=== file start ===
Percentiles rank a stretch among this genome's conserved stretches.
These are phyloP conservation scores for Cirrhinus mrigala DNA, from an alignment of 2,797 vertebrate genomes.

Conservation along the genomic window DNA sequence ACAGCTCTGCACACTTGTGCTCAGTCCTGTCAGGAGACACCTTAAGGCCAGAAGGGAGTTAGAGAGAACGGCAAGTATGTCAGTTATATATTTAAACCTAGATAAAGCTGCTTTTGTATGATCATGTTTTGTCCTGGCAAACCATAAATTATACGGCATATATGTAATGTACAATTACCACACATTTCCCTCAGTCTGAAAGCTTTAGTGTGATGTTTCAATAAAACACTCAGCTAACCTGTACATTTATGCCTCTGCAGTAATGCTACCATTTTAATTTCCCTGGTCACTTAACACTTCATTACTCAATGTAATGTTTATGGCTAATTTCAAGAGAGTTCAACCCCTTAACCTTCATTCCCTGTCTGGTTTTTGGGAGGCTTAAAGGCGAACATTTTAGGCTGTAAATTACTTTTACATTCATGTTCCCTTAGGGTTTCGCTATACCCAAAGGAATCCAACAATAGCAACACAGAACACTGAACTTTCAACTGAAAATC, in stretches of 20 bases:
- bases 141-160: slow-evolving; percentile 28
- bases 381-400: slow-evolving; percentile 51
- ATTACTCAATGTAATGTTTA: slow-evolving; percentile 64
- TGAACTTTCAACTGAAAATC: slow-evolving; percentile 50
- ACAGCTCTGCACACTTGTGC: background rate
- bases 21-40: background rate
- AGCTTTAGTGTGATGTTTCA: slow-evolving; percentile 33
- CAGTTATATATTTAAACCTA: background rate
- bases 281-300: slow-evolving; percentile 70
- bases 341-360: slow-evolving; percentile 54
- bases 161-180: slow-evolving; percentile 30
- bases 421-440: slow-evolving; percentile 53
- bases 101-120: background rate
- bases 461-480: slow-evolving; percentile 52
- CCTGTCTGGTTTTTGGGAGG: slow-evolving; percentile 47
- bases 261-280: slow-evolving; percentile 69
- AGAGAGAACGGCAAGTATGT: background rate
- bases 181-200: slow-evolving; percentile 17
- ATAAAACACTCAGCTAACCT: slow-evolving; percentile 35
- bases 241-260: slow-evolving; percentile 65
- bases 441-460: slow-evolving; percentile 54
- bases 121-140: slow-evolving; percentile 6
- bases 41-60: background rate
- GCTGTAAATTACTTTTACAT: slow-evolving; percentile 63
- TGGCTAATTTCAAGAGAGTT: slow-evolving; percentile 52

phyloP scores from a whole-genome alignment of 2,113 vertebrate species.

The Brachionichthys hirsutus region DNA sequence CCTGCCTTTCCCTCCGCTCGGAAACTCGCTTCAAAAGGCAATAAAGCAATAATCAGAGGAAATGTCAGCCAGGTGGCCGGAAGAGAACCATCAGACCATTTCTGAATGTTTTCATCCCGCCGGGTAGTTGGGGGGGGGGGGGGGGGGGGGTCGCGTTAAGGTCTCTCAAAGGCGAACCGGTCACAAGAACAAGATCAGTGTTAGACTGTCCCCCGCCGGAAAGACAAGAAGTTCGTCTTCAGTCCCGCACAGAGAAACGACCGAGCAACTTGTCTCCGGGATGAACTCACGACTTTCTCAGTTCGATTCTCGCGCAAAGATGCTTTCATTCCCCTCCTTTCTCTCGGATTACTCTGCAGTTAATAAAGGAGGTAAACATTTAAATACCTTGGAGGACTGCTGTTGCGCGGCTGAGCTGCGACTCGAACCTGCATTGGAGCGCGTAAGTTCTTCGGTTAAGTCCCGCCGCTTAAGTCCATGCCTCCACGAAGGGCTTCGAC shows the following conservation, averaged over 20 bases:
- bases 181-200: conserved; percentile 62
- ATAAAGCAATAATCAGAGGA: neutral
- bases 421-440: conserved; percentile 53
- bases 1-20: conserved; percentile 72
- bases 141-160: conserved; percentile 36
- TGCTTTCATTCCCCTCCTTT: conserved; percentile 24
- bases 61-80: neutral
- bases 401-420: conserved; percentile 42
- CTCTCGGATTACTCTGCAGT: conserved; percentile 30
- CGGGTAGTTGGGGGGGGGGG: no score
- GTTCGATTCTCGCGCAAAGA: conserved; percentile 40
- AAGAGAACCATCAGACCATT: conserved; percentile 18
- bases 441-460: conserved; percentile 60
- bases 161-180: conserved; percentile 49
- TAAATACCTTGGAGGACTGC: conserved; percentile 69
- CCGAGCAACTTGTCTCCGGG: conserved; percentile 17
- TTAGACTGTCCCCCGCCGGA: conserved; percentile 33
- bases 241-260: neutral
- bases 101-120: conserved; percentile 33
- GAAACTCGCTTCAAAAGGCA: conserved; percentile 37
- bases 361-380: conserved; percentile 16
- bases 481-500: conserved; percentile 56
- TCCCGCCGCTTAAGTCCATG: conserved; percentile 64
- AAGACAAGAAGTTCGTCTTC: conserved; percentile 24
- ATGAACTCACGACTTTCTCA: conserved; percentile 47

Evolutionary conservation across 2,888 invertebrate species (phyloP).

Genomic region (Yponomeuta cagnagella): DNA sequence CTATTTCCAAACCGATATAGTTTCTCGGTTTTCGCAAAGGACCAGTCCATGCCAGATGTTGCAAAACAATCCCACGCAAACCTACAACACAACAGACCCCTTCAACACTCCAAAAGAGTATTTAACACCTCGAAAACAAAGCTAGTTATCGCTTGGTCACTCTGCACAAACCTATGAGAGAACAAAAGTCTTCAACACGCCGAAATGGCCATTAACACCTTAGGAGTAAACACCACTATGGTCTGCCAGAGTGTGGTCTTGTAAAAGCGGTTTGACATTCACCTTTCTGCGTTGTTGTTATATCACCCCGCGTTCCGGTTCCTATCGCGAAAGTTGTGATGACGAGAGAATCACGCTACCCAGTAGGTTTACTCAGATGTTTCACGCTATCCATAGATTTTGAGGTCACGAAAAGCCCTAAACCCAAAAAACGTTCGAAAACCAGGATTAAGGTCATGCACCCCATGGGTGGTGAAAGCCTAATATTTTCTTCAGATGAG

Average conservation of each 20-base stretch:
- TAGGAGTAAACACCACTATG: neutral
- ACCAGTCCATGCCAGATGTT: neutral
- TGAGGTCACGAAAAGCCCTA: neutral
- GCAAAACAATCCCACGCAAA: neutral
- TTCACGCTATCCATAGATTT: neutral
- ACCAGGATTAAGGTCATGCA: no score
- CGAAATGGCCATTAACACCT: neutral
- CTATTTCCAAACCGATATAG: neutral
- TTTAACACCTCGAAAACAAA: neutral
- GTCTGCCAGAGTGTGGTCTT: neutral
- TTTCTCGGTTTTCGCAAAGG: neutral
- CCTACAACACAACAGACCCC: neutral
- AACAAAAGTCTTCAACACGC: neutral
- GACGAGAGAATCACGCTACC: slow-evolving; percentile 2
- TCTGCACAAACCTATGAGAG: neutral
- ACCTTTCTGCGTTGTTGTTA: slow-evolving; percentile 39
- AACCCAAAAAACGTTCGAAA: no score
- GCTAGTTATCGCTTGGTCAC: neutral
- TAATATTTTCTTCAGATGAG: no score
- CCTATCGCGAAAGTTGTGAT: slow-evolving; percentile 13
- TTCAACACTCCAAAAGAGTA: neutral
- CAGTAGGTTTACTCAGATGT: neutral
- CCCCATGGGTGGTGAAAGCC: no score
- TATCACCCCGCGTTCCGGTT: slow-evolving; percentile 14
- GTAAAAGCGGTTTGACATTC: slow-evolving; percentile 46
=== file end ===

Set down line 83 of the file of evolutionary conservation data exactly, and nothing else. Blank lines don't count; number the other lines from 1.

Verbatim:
- GTAAAAGCGGTTTGACATTC: slow-evolving; percentile 46